[00:17:19] So in 2021, Congress introduced the puppies, assisting wounded service members for veterans therapy act that's a mouthful or pause for veterans therapy act. And it was a bill that implements a program and policy related to service dog therapy for veterans specifically. The bill requires that the VA is to implement a five year pilot program to provide canine training to eligible veterans diagnosed with PTSD.

[00:17:47] So I think. You know, there's there have been these organizations that have been like an offshoot that are doing this, that are providing service dogs for veterans. We've seen the benefit. I mean, I just was telling you about all the different benefits of, of service dogs that service dogs can be for people that are suffering from PTSD, TBI.

[00:18:04] And so this is just the government is, you know, is recognizing it as well. And they're introducing legislation to help make it more accessible. So a, a lot of the research that I found is that the service dogs are provided free of charge. So there's some, there's some really awesome organizations.

[00:18:22] Again, just Google , there's a ton of them. And a lot of them even go twofold. So they go to shelters and they rescue dogs from shelters and then train them to become service dogs. So you get two lives, right? You get to save the dog from the shelter. And then in turn, the dog is, is saves the veteran and.

[00:18:44] I think that that's really cool, but that is not always the case. And so, and you know, I think that there's a lot of people that might not think about it or know that it's there. So I think that it's a huge step for the VA to to have this program so that more people can find out about it because.

[00:19:01] I think that's, you know, one of the biggest things that we can do is just spread the word that there are other options and that there's hope. And I think that this is a really, really valuable program. . So what can you do to help? Because I, you know, I feel like you hear about God, there's all these issues, right?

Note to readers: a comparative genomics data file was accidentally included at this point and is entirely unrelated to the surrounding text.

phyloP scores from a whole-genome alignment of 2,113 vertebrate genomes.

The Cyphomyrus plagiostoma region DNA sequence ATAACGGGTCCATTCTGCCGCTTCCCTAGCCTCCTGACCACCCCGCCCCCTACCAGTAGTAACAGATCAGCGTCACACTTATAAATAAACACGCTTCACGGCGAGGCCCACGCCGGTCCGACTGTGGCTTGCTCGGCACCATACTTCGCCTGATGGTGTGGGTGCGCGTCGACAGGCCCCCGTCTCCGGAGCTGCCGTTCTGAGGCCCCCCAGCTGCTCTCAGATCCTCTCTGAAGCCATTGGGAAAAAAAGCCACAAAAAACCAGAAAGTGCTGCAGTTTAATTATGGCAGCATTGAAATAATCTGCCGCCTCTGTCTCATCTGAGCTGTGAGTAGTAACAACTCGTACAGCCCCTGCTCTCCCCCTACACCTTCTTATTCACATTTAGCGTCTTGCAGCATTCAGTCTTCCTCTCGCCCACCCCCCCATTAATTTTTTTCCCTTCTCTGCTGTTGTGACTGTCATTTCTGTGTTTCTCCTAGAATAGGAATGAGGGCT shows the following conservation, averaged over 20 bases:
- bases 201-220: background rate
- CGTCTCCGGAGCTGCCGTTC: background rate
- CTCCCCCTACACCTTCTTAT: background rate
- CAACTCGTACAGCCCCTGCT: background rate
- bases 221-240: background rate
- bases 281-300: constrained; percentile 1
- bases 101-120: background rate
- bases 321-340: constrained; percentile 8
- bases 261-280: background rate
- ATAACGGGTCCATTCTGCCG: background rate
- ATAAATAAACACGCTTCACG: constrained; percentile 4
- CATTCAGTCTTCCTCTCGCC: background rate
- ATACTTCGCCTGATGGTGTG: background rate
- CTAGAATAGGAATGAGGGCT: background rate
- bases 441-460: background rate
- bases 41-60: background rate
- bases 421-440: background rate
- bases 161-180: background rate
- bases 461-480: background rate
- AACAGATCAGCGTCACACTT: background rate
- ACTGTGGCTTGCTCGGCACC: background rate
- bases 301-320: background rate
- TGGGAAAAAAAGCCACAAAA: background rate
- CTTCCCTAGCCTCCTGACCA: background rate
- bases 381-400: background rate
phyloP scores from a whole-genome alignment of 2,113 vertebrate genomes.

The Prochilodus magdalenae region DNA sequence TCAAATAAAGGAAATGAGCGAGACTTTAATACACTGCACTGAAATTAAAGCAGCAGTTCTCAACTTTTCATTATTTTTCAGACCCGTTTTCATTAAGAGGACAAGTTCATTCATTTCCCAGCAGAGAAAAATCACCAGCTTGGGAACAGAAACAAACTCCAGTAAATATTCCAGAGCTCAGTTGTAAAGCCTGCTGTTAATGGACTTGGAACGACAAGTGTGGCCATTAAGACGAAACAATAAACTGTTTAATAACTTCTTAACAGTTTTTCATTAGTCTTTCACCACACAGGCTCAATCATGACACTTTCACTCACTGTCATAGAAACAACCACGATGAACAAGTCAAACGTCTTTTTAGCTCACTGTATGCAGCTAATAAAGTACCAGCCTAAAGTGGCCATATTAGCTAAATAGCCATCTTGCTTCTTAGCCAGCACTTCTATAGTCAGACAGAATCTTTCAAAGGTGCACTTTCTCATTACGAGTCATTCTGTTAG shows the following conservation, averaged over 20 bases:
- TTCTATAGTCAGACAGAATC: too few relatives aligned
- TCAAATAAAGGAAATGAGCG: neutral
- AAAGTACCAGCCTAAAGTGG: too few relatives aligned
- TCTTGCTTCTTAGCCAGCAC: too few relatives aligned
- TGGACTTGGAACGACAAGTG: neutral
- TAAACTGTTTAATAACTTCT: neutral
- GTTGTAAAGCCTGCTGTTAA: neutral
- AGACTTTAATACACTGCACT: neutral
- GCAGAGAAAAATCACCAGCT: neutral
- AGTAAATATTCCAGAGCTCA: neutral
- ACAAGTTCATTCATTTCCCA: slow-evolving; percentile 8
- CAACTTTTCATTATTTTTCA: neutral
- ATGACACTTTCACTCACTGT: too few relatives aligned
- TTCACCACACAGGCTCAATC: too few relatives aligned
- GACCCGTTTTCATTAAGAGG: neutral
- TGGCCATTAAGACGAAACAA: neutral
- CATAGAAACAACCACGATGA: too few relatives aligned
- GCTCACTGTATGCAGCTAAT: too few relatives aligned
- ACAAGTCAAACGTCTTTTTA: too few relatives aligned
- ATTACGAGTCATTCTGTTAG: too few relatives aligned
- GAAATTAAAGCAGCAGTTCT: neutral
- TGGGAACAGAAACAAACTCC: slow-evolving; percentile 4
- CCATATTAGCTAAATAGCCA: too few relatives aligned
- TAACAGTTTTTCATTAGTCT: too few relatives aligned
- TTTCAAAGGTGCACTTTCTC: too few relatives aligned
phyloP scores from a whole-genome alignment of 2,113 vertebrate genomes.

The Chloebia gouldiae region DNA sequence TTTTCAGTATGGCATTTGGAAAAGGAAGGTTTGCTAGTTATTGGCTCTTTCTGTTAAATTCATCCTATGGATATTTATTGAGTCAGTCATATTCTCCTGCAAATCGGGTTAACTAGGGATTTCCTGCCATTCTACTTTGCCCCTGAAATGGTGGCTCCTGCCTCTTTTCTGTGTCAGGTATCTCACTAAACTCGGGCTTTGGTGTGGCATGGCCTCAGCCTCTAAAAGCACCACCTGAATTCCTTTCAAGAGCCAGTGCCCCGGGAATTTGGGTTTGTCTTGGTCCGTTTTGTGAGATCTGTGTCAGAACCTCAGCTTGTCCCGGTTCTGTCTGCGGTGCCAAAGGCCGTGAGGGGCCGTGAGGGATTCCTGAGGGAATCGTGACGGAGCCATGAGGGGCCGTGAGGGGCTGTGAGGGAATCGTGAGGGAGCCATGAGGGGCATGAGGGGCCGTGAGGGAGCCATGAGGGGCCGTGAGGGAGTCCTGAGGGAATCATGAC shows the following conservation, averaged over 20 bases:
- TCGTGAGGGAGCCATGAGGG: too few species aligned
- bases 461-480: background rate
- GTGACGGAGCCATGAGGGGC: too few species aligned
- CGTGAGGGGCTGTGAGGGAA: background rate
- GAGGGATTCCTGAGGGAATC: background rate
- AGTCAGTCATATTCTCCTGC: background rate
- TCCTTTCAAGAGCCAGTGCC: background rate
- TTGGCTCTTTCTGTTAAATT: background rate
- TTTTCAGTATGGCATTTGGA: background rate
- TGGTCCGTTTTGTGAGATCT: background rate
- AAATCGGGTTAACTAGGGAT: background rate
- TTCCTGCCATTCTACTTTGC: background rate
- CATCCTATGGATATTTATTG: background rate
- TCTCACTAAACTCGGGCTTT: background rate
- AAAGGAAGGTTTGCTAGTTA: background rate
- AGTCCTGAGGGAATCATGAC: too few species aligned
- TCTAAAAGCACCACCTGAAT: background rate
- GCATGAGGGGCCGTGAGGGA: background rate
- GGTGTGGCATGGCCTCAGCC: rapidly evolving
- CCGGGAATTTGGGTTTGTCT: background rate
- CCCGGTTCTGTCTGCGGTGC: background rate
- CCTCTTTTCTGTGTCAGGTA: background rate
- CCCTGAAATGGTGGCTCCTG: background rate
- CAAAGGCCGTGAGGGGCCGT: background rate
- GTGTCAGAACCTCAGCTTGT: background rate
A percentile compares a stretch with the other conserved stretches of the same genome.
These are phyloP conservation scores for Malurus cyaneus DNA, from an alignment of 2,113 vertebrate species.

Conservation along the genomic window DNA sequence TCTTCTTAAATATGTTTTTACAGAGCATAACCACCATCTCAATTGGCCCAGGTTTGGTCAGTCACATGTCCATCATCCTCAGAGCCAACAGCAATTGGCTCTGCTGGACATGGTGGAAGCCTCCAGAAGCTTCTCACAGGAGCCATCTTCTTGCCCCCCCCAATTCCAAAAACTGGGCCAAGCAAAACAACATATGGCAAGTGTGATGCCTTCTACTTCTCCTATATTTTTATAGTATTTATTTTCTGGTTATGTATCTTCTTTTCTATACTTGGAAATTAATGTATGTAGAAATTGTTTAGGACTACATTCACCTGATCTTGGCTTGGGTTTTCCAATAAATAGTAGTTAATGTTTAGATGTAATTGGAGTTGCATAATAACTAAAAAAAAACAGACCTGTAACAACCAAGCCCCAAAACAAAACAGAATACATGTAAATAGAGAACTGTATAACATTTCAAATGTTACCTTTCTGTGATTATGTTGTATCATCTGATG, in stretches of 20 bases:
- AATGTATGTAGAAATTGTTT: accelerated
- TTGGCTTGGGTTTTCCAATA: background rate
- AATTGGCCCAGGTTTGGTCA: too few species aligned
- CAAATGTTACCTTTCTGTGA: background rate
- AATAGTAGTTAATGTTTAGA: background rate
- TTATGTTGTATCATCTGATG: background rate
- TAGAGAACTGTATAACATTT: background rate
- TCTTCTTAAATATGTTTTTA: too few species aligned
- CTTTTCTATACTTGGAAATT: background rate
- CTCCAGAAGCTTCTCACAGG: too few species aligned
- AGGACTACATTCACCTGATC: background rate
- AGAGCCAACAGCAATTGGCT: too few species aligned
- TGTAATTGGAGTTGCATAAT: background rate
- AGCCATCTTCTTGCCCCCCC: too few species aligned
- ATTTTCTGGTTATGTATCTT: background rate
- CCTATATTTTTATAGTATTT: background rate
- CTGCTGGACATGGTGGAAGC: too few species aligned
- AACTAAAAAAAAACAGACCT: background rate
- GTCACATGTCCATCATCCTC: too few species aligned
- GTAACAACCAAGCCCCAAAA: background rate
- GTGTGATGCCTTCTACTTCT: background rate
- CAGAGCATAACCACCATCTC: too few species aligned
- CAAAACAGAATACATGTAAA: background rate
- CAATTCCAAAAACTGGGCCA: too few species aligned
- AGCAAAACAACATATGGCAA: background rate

[00:19:17] There's all these environmental issues. There's all these injustices that are happening, social injustices that are happening and like, what can I do, right? Like what can I do? How can I help? And the suicide rate among that twins again, every single day 22 veterans take their lives. It's. It's heartbreaking.

[00:19:34] What can you do? So here's something that you can do, right? This is a small part that you can pay play. And again, if this is something that speaks to you, or if you're not a dog person, then this is not probably for you, but like if you're a dog person, like I am or an animal person, this is an amazing opportunity.

[00:19:52] To give back to a community that I love so much. So, so here's what you can do. You can Google look around for veteran service off organizations again, they're all over the place. When I initially started looking, I was like, oh, oh my gosh, like I, how can I get involved? I wanna do something. And the initial ones that I found.

[00:20:13] canines for warriors, Simplifi service dogs. I mean, there's so many of them they're all based in different places like canines for warriors. I can't remember where that one is, but SFI service dogs that one's been on the news in a couple of different places they're based out of Oregon. And a lot of these organizations really need help.

[00:20:28] They're asking for volunteers, they're asking for people to help them raise these dogs and train these dogs and and foster them and different things like. But you need to be close to the facility because you have to bring the dog in for training and different things like that. So you need to kind of look around and find one that is where you are.